Kengo Kuma reveals details for his first North American tower

Kengo Kuma reveals details for his first North American tower

Japan’s leading architect, Kengo Kuma, revealed plans for his first North American, large-scale residential tower – Alberni by Kuma – proposed for the globally renowned city on Canada’s Westcoast.

Westbank and Peterson,Canada’s developers of luxury, mixed-use projects, have engaged Kengo Kuma, and his firm Kengo Kuma and Associates (KKAA) to design the 43-storey tower near the entrance to Vancouver’s famed Stanley Park.

The form of the building – a gentle curve – is the most important architecturally; the Japanese garden – a moss garden that surrounds the base of the tower – is the most important spatially.

“In Japanese space, boundaries are considered mutable and transient. This is always an important part of my work,” said Kuma. “In this project, the minimal glazing details and the layered landscaping blurs conventional boundaries to enhance the sense of continuity. The design celebrates the presence of nature in Vancouver.”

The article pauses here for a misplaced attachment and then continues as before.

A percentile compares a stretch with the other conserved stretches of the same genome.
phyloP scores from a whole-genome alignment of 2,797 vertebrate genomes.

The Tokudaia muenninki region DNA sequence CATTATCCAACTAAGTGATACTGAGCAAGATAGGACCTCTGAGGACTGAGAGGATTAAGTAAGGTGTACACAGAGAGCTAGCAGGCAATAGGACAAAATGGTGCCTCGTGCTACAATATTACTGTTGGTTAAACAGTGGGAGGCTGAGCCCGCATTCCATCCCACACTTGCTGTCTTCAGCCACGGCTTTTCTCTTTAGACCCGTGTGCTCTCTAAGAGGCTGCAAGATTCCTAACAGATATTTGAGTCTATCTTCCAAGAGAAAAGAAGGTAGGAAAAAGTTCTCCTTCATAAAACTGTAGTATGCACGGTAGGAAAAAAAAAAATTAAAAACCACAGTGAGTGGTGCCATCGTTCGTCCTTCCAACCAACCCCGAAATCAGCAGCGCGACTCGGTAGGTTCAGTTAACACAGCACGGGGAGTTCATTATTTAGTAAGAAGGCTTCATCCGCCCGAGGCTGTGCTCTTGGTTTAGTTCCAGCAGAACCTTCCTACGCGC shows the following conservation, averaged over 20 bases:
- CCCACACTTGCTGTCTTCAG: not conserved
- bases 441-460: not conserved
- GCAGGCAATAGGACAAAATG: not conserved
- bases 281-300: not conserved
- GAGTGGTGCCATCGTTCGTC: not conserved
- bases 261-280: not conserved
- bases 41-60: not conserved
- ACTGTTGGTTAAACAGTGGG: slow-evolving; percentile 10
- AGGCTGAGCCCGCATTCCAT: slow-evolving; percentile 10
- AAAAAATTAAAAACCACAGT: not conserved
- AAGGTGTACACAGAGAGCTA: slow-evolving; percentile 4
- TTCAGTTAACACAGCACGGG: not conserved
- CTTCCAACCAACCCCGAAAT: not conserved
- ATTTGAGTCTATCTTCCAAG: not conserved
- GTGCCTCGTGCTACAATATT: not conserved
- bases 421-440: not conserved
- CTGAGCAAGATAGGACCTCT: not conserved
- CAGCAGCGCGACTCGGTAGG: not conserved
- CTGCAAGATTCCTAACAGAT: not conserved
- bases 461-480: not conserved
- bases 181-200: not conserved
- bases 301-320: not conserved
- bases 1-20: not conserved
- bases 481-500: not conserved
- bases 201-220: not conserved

The connectivity and transparency of design is achieved through use of materials and rich subtle layering that begins at the base. The architectural components of the tower begin with small units; the panels on the facade, the timber of the woodwork, the planks in the corridors – all are aggregated into a larger whole, which form the tower. The use of various wood on the exterior and interior add a signature similarity to Kuma’s other iconic designs.

Located amongst downtown’s most vibrant streets, Kuma’s design will see a building that complements the evolution of the community. With a curved silhouette, the tower’s two carved semi-inclusions will create the appearance of spatial balance.  The tower’s 181 residential units will be primarily located in the semi-inclusions and boast  substantially sized patio spaces designed as open gardens to create personal urban spaces. The mixed-use development also includes a retail space and restaurant.

“I have always wanted to have a project in Canada because of its closeness to nature,” said Kuma. “Typologically, this is a large-scale project in North America, a dream for any foreign architect. We have done towers, but not to this scale and level of detail.”



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